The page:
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Students design products to help environment and disabled people

By Julia Ng, Channel NewsAsia
11 June 2007

SINGAPORE: More students are being drawn to find commercially-viable solutions to help the community.

A mechanical innovation in five weeks, complete with a business plan to make sure it sells - that was the challenge to 600 Mechanical Engineering students at the Nanyang Technological University's (NTU) Engineering Innovation and Design Competition.

The competition, now into its eighth year, is seeing students turn into technopreneurs.

For one group, water-conservation is a Turnon - the name of their proposed company which invented 'Flowminator'.

It automatically stops water from over-flowing in a bath tub.

Ernest Pang, second year mechanical engineering student, NTU, said: "We're looking to manufacture the product in China in a city called NingBoGe. We've contacted a firm in China, and the cost of production has worked out to be $7. We're looking to sell it [at a] retail price of around $35 in Japan.

"Japan has a rich tradition of having bathtubs in the household. In Japan, the tourism and resort industry is also booming, so we're expecting more hotels and resorts to be springing up.

"We're looking into the possibility of collaborating with hotels and resorts to actually use our product."

Asst Professor David Lee Butler, School of Mechanical & Aerospace Engineering, Singapore Institute of Manufacting Tech, said: "This goes back to 1999 when we decided to give our students a chance to become technopreneurs.

"So we set up the scheme with a business plan... [to] come up with an idea, and [commercialise] it. So really, to give them a hand, to give it a try."

Another environment-friendly solution - a mechanical system which circulates cool air in cars parked under the sun.

Safety is also an area of interest.

A Follow-Me-Not device will force you to put a brake on the accelerator, once it senses that you are tailgating.

It is one-up on a current Japanese innovation which only beeps but does not slow you down when you are too close to the car in front.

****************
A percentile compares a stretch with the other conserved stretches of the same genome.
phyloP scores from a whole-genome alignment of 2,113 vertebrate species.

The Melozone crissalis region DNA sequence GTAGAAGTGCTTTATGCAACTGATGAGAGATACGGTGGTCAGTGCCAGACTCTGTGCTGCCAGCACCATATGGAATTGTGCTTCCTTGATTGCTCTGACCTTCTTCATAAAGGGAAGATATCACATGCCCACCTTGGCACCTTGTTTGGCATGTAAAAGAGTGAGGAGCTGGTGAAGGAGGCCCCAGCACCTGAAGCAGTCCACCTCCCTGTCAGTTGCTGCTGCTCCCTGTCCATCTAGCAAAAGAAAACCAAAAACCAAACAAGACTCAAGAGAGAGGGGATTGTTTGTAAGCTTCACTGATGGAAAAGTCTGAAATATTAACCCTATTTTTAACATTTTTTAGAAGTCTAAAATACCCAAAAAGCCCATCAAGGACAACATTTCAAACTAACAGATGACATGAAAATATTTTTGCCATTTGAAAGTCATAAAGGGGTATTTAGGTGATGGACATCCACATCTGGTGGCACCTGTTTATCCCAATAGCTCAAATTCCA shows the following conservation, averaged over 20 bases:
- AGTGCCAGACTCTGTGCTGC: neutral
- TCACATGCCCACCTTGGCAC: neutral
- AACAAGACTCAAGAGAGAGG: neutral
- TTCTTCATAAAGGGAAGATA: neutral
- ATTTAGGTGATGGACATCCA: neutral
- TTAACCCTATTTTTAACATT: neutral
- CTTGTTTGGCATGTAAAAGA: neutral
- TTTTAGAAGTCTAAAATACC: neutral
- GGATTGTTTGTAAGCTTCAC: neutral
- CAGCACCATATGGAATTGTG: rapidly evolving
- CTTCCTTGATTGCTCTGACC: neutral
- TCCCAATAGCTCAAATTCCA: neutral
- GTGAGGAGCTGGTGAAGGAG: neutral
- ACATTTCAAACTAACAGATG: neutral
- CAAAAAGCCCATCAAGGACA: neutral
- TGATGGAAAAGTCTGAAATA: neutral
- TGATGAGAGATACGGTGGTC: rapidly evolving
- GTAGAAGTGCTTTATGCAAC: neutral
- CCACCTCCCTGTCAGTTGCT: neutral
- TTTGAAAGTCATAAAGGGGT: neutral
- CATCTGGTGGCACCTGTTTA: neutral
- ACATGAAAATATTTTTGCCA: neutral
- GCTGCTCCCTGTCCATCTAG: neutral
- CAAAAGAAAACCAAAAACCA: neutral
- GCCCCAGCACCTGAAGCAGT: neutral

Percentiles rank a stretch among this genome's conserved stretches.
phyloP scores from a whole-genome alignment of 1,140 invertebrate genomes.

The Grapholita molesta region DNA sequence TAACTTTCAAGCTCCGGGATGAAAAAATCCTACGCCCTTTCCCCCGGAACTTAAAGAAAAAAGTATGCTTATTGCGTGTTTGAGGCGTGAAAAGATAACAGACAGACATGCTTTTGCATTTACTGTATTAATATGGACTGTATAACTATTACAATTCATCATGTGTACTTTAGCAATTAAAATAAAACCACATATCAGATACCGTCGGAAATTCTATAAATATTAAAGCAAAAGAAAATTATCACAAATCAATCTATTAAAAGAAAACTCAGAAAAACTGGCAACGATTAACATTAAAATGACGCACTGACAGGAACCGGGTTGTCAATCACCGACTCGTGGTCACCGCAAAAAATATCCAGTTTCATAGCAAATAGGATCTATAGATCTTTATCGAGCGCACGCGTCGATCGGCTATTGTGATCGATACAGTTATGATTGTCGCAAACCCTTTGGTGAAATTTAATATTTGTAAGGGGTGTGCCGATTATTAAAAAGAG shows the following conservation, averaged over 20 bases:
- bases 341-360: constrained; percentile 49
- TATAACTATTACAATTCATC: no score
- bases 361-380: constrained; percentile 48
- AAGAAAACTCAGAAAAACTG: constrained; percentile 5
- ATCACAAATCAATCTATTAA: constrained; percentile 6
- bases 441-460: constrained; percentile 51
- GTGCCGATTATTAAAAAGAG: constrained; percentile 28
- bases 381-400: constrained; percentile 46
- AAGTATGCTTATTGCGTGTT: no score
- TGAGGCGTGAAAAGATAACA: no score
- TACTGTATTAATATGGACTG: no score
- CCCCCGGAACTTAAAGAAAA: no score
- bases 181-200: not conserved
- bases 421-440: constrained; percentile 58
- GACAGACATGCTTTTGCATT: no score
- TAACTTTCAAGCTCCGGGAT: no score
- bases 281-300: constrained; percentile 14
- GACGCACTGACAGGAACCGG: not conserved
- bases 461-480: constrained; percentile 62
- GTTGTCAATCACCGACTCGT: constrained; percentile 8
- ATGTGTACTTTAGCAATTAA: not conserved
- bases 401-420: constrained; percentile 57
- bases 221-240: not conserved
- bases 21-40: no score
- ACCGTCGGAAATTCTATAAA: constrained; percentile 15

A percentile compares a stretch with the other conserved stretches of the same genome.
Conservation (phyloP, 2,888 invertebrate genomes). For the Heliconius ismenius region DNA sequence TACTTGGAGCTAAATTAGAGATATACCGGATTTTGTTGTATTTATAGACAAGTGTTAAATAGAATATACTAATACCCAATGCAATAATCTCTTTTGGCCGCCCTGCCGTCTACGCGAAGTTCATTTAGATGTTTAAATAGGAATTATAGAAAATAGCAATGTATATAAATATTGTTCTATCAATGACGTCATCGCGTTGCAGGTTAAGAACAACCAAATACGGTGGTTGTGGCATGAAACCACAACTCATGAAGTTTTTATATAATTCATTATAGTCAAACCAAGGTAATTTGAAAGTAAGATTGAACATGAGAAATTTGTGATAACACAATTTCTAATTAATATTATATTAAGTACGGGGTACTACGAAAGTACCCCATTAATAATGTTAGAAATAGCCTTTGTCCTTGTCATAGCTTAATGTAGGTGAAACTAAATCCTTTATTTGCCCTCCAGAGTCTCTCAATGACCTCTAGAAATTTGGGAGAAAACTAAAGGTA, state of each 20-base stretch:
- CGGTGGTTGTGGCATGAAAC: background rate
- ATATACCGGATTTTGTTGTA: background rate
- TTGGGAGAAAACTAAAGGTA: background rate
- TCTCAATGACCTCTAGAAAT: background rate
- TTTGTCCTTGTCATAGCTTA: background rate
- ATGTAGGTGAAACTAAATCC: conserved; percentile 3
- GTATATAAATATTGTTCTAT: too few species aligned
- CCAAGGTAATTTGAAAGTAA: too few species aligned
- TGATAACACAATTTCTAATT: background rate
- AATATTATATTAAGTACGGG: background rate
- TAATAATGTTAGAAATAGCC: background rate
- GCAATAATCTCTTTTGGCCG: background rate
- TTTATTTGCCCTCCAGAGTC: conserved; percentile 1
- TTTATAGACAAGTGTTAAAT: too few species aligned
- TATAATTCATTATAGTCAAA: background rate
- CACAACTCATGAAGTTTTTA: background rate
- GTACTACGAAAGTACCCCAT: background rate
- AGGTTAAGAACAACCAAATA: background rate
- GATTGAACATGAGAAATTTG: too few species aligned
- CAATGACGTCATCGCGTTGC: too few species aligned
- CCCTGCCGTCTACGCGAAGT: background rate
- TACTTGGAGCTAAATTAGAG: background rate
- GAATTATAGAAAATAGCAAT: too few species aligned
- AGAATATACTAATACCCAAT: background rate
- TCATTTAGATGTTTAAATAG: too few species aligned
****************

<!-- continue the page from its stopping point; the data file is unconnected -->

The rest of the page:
Students hope the Land Transport Authority can make the device a mandatory installation in every vehicle.

Among the winning designs in the category of Safety is the Rotational Window, which can clean outer window panes safely.

Assistive Technologies is seeing simple mechanical innovations meet design to improve the lives of the elderly and disabled.

One example is a wheelchair to make it easier for them to use the toilet.

Or a simple fixture to help elevate them to reach for things stored on higher shelves.

"Now it's in the eighth year and we've had 5,000 students on the scheme. This year the quality is quite good, I'm quite happy. Some amazing ideas such as the fish scaling device and the shuttlecock launcher," said Mr Butler.

There is no limit to innovation and creativity.

An automated shuttlecock launcher, which can adjust the launching angle of shuttlecocks, came in tops in terms of design.

Currently there are no mechanical shuttlecock launchers in the market.

But this launcher can not only be produced at a low cost, but also help beginners execute different strokes.

Another practical design is a retractable bamboo system that improves safety when drying laundry. It also comes with a plastic cover to keep out the rain.

The above are just a few examples of the 52 innovations that may just find their way into our homes and lives, once these young technopreneurs find the right investors. - CNA/yy

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